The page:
#31 The Victory
(First, an aside regarding my last post: I didn’t encounter any awesome opportunities to stand up to the culture of death yesterday. Bummer. But I’ll continue to keep an eye out!)
I attended the Byzantine church this Sunday, which infused my experience of Palm Sunday and my perspective on Holy Week thus far with a different tone than the Roman liturgy for Palm Sunday usually does for me. At a Roman Mass, the stark contrast between the crowds chanting “Hosanna” on Sunday and chanting “Crucify him!” on Friday is an unnerving look at our all-to-familiar human tendency toward fickle, thoughtless words and deeds. Unlike this Roman tradition of (dual) dueling Gospels, the Eastern rites read only the former Gospel story, as recorded by John. On Sunday, I heard of Jesus’ triumphant entry into Jerusalem, greeted as victor by cheering, palm-waving children, and of his presence at a grand feast celebrated in honor of his raising Lazarus back to life after he had been dead four days. Palms and pusswillows were blessed and given out per Byzantine custom. (It’s my understanding that pussywillows were traditionally used for Palm Sunday because eastern Europe is noticeably lacking in palm trees; also, they make awesomely wild-looking altar arrangements with the palms today.) I stood in that church, taking in the incense and the gleaming gold icons, singing hosannas and alleluias (Byzantine’s don’t give up the alleluia for Lent), and it hit home: the victory is already won. In Holy Week, we place ourselves with the disciples in their fear and uncertainty, but we already know that Christ has won victory over death. Even Jesus’ disciples, in the midst of their doubt and shock at seeing him degraded and killed, had prior proof in the form of Lazarus that God’s power to create trumps death’s power to destroy. The one certain fact of all human life, that it ends with death, has been overturned by Jesus Christ. The one miracle that goes beyond “unexplained” to unimaginable is the power to restore life after it has been snuffed out.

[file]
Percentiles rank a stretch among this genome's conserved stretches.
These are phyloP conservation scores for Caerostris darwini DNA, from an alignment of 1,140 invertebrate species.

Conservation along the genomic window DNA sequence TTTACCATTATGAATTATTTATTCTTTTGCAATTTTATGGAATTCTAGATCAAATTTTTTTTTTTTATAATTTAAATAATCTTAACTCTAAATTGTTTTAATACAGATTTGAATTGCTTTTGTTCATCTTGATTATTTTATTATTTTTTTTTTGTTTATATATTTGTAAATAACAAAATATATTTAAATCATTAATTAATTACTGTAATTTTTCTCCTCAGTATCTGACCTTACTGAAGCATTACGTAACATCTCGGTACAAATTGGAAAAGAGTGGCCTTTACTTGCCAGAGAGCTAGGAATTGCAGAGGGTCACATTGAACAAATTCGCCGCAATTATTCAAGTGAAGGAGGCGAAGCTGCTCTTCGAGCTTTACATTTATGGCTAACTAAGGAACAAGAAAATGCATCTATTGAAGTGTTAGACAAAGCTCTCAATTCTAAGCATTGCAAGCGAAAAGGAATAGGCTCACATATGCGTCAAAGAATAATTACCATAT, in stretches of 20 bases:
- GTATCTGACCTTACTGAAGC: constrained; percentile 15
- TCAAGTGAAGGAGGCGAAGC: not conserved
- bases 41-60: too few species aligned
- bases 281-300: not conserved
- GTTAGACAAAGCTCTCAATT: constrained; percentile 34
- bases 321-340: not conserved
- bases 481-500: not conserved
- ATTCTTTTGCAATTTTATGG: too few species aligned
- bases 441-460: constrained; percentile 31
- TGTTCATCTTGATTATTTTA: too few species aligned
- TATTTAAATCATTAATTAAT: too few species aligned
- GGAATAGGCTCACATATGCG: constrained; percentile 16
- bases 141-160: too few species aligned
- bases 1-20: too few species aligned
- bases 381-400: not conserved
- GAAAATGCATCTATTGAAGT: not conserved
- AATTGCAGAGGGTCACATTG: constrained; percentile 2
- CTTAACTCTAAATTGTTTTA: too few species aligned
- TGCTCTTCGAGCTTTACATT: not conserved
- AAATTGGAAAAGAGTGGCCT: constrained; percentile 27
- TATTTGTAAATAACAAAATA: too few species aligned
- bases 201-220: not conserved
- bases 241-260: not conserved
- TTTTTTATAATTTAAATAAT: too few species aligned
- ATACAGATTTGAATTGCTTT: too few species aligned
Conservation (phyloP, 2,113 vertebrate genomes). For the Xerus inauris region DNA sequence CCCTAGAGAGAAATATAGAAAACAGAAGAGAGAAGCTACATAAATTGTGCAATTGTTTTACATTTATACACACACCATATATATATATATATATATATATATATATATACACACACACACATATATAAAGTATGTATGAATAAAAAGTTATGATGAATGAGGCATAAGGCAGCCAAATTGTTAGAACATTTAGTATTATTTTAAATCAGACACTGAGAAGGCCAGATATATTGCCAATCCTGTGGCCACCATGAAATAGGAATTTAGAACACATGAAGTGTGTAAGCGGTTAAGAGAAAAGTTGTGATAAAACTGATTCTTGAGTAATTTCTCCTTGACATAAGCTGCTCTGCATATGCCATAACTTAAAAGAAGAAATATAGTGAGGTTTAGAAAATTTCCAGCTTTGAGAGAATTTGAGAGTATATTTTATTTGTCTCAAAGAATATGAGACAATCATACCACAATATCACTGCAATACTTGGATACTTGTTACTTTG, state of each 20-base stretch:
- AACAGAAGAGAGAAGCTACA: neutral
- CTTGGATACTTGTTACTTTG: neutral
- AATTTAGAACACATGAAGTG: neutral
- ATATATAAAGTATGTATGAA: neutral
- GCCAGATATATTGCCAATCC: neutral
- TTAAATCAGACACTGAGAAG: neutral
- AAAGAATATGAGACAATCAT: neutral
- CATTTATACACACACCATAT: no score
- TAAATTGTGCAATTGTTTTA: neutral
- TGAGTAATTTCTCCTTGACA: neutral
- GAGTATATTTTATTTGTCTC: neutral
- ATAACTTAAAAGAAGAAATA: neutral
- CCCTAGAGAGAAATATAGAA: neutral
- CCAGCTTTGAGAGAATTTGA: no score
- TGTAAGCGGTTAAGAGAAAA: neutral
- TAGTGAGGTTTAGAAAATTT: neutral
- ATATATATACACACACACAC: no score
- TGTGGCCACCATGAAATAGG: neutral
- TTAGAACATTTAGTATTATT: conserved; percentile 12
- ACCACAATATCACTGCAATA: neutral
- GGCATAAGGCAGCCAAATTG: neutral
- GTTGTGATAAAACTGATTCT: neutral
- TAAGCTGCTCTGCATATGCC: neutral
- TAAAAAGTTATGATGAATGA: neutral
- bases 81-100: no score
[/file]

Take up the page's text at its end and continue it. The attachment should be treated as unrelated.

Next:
What does that mean for us, for all the sinful tendencies we’ve been noticing and struggling with throughout Lent? It is all too easy to hide from the true depth of our sinfulness out of fear that it can’t be cured. Let this knowledge take away our fear. Lazarus’ sister Martha warned Jesus not to roll away the stone of her brother’s tomb because, after four days dead, his corpse would smell. Yet Jesus had the stone removed, and called Lazarus back into the world of the living. If he can open a four-day-old tomb, then he can look into our sinful hearts without being overwhelmed by the dirtiness inside. We are broken and diseased, but Jesus is accustomed to lepers and the like. His light shines in the darkness, and darkness cannot overcome it.
Right now, personally, I feel like I’ve been trying to cover up my sinful nature in hopes that it will go away without having to look directly at it. But much like slapping a Band-aid over a wound without cleaning it first, I’m just trapping all the badness in there and letting it fester. Metaphorically ripping off that Band-aid and looking clearly at what’s beneath will be about as pleasant as it would be to literally do so, but it’s necessary. I think that’s the point of Holy Week: having tried our best to reign in our sinfulness this Lent, we can frankly admit that drastic cases call for drastic measures. No amount of talk therapy or motivational posters will get us from our present sinful state to one of immaculate holiness worthy of Heaven. Following commandments would be a great start, but we seem to be as adept at screwing that up as the people of Israel were in the Old Testament. The only way out of the hole we’re in is to somehow offer a truly worthy sacrifice to the Lord for our sins. I know we’d all like to consider ourselves the sort of selfless person who would offer to take another’s place in death. But this one time, we can’t do anything of the sort. I’m not capable of being a spotless offering to God, none of us our. So we have to let the One who is sinless go through with this. Tomorrow night, we have to let him be captured. Friday, we must let him be killed. We need saving and Jesus demonstrated that he was willing to save us with his own lifeblood. It’s kind of scary, kind of sick, kind of sad. But it’s necessary. And if we want to live, we have to admit that. Once we admit that we’re so far lost, we needed Jesus to give his life to save us, then we can stand strong in his victory over death and know that we will not be defeated. Working through the startling reality of Holy Thursday and Good Friday will finally bring us to the Victory of Easter.